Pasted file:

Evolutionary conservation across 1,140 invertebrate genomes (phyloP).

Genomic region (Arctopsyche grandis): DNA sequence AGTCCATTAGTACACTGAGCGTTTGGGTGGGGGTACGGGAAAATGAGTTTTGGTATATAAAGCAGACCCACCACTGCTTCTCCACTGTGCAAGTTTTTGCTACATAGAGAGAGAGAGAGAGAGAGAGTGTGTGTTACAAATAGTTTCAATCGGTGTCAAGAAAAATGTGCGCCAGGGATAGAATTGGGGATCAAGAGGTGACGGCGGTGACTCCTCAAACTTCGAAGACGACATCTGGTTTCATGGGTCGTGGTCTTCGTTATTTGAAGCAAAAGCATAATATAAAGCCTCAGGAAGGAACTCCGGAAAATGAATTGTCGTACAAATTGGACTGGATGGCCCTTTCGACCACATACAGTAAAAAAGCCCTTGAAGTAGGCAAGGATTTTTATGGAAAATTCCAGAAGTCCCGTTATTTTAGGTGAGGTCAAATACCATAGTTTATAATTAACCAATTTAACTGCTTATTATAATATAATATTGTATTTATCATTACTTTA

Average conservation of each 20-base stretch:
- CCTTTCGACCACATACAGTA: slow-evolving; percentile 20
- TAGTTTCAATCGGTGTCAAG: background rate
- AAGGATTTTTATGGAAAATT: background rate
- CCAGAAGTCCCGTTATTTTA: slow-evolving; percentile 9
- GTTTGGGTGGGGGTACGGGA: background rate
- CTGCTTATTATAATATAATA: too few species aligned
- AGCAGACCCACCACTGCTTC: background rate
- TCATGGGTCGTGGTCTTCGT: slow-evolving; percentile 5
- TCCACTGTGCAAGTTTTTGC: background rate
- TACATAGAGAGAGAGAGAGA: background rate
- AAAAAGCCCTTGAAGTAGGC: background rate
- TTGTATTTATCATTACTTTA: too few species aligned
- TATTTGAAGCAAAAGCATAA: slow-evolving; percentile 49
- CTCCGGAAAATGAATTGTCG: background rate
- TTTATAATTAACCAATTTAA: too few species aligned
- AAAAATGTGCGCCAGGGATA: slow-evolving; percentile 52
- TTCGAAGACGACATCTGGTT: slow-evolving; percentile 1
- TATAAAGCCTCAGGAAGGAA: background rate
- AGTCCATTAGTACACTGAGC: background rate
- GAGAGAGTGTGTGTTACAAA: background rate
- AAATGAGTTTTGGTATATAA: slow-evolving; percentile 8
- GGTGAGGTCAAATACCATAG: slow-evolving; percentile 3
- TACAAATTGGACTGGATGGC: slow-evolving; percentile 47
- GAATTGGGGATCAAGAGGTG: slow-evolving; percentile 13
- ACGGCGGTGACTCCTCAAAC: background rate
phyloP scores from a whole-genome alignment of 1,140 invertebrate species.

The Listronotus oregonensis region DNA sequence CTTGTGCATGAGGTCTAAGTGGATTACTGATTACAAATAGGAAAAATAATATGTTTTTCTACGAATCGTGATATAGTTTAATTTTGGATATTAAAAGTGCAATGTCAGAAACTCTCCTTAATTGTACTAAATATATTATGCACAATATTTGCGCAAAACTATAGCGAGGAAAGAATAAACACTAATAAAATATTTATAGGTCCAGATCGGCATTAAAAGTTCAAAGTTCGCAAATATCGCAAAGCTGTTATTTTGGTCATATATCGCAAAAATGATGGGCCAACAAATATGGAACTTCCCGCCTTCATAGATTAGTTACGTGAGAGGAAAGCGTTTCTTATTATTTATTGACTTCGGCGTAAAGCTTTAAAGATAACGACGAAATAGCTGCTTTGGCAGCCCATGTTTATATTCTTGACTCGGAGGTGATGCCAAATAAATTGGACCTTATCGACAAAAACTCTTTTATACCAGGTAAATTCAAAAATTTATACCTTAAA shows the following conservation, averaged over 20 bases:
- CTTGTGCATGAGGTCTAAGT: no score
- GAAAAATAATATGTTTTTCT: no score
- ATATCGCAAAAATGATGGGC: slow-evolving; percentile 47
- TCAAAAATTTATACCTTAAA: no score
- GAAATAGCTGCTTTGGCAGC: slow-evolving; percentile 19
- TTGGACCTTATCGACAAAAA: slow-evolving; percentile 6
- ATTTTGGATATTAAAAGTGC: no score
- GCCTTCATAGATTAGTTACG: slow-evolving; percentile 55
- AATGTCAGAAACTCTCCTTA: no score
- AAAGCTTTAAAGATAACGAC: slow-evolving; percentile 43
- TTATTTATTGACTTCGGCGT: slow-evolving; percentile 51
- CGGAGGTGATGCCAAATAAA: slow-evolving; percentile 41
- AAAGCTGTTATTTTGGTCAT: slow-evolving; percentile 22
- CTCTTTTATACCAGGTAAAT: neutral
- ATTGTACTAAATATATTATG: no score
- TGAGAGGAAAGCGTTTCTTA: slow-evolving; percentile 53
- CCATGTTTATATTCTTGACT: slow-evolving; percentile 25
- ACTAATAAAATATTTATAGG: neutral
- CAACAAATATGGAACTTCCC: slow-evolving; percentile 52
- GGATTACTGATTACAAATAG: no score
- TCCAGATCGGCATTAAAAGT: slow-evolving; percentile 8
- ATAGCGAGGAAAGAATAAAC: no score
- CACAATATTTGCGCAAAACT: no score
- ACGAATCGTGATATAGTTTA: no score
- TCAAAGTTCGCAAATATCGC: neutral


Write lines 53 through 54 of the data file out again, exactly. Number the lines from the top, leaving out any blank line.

- CACAATATTTGCGCAAAACT: no score
- ACGAATCGTGATATAGTTTA: no score